rubyyarn Female rubyyarn is offline
Grand Master Pontificator
 
Join Date: Dec 2013
Location: SW Virginia
Posts: 1,113
Default

This thread is a bit old, but the subject came up last night about using plastic to rid a garden of weeds. I have a couple of questions...

Last winter I used some cardboard to clear a small area and that worked well. However, I would like more details about the best time to put the cover down and how long to leave it.

Does it work best when the weather is warm, or is it OK to put the cover down at the end of the season? We usually start planting in April.

We have a 50'x50' vegetable garden that looked like a lawn this summer. The tiller is a temporary fix, but the grass comes right back especially if it rains a lot. Will plastic mulch level the playing field for us next spring?
Reply With Quote
  #9  
Old 07-26-2015, 09:25 PM
Setanta Male Setanta is offline
Master Pontificator
 
Join Date: Nov 2014
Posts: 857
Default

Quote:
Originally Posted by rubyyarn View Post
This thread is a bit old, but the subject came up last night about using plastic to rid a garden of weeds. I have a couple of questions...

Last winter I used some cardboard to clear a small area and that worked well. However, I would like more details about the best time to put the cover down and how long to leave it.

Does it work best when the weather is warm, or is it OK to put the cover down at the end of the season? We usually start planting in April.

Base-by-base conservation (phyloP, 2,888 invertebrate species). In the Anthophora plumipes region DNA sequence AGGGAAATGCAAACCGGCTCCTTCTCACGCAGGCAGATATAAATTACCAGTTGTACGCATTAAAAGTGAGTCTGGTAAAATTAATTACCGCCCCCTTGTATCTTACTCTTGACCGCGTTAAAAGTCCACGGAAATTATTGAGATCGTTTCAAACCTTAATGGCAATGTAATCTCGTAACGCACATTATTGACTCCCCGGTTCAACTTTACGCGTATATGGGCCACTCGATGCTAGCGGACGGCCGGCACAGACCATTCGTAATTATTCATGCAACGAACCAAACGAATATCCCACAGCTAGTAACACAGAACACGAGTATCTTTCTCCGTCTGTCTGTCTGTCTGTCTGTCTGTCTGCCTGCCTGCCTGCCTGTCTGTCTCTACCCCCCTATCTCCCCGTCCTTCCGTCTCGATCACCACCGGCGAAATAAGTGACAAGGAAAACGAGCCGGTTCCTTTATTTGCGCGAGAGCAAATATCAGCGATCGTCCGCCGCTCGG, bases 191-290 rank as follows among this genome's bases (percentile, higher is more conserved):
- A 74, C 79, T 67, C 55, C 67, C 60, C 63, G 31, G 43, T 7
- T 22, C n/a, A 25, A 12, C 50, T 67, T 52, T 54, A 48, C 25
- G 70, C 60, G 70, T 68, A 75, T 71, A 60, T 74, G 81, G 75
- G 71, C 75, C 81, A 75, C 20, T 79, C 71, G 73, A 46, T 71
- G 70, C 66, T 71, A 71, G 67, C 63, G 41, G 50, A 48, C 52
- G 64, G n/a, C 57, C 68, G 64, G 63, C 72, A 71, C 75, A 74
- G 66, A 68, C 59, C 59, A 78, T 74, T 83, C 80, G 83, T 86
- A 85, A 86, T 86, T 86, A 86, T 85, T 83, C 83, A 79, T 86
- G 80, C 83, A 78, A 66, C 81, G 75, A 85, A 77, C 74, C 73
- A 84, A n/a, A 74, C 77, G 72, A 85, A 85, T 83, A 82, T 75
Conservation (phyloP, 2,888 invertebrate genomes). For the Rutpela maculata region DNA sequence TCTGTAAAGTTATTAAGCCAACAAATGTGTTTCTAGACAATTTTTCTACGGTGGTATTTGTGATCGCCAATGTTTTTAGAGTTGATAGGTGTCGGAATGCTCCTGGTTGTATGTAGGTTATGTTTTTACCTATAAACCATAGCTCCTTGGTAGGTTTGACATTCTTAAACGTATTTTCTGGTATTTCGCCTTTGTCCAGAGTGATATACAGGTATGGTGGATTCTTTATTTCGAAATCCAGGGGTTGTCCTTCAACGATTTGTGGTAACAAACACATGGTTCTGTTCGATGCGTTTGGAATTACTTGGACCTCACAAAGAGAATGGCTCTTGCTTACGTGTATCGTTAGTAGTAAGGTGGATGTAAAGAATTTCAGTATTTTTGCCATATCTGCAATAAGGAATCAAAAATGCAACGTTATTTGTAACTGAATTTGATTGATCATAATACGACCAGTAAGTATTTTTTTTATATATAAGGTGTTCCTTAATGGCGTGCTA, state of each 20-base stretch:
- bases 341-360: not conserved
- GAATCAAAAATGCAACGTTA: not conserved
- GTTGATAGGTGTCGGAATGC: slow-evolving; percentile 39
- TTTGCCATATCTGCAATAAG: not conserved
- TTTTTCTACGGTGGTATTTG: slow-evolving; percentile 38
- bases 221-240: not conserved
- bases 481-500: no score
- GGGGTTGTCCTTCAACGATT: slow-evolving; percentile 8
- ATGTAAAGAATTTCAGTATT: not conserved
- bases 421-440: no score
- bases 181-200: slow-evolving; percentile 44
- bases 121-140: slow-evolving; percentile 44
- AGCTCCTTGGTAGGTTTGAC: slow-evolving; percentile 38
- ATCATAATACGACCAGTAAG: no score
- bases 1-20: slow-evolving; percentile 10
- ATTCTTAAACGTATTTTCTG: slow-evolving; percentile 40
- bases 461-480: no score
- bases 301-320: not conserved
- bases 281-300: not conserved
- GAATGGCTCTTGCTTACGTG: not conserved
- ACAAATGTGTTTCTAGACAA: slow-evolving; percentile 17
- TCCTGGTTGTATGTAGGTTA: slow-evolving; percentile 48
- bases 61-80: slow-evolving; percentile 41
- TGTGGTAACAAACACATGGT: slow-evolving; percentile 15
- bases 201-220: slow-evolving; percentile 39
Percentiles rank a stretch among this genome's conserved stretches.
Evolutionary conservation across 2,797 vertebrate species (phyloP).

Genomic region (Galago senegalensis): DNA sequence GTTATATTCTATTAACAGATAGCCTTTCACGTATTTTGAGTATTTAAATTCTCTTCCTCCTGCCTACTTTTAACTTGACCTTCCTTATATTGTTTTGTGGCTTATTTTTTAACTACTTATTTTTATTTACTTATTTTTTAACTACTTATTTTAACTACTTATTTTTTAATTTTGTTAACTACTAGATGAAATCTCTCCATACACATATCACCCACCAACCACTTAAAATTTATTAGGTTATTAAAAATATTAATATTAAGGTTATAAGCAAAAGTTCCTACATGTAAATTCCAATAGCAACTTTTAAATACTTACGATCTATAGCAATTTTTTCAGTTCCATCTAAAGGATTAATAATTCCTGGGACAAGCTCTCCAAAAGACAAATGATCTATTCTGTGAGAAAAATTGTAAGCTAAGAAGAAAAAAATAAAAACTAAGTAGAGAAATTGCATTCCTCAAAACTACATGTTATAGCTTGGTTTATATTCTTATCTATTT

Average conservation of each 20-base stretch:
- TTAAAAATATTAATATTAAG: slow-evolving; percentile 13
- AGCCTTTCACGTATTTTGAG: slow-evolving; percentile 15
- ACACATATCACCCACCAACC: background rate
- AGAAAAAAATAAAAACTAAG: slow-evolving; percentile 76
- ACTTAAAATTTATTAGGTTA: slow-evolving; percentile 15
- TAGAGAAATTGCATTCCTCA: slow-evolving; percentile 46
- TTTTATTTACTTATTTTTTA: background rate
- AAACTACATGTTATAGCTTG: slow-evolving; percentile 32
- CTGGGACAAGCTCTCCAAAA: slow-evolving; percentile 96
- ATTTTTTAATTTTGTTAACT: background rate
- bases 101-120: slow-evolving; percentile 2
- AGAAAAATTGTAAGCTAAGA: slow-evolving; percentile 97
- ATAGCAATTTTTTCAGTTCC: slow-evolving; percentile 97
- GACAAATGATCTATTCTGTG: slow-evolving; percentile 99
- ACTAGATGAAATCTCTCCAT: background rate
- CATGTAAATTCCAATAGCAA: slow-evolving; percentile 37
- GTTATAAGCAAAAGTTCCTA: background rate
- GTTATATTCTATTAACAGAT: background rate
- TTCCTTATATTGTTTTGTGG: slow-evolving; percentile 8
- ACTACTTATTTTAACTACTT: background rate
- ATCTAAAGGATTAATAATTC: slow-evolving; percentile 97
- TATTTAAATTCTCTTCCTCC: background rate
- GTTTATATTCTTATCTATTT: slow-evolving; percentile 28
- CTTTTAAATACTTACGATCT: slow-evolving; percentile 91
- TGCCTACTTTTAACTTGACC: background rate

We have a 50'x50' vegetable garden that looked like a lawn this summer. The tiller is a temporary fix, but the grass comes right back especially if it rains a lot. Will plastic mulch level the playing field for us next spring?
yes and no, it will kill some weeds, they will rot and compost, many seeds will also be killed, some seeds will germinate and die in the dark. however some seeds will survive and wait for you to remove the mulch (though they will have a late start-starting the same time as the ones you plant rather than starting as soon as the snow melts). bienials with tap roots like burdock will hemorage away most of their nutrient reserves from the root looking for a gap in the mulch, you will find long weak blanched plants with shrivelled up roots. chop them out right away, the root may survive but the plant will be much weaker and stunted. grass is weak and will likely be killed off this way, but the strongest seeds will linger, however you will have a much easier time gardening.

I use this method to cover a 1/4 acre every year now
Reply With Quote
  #10  
Old 07-27-2015, 09:25 AM
Ciderman's Avatar
Ciderman Male Ciderman is offline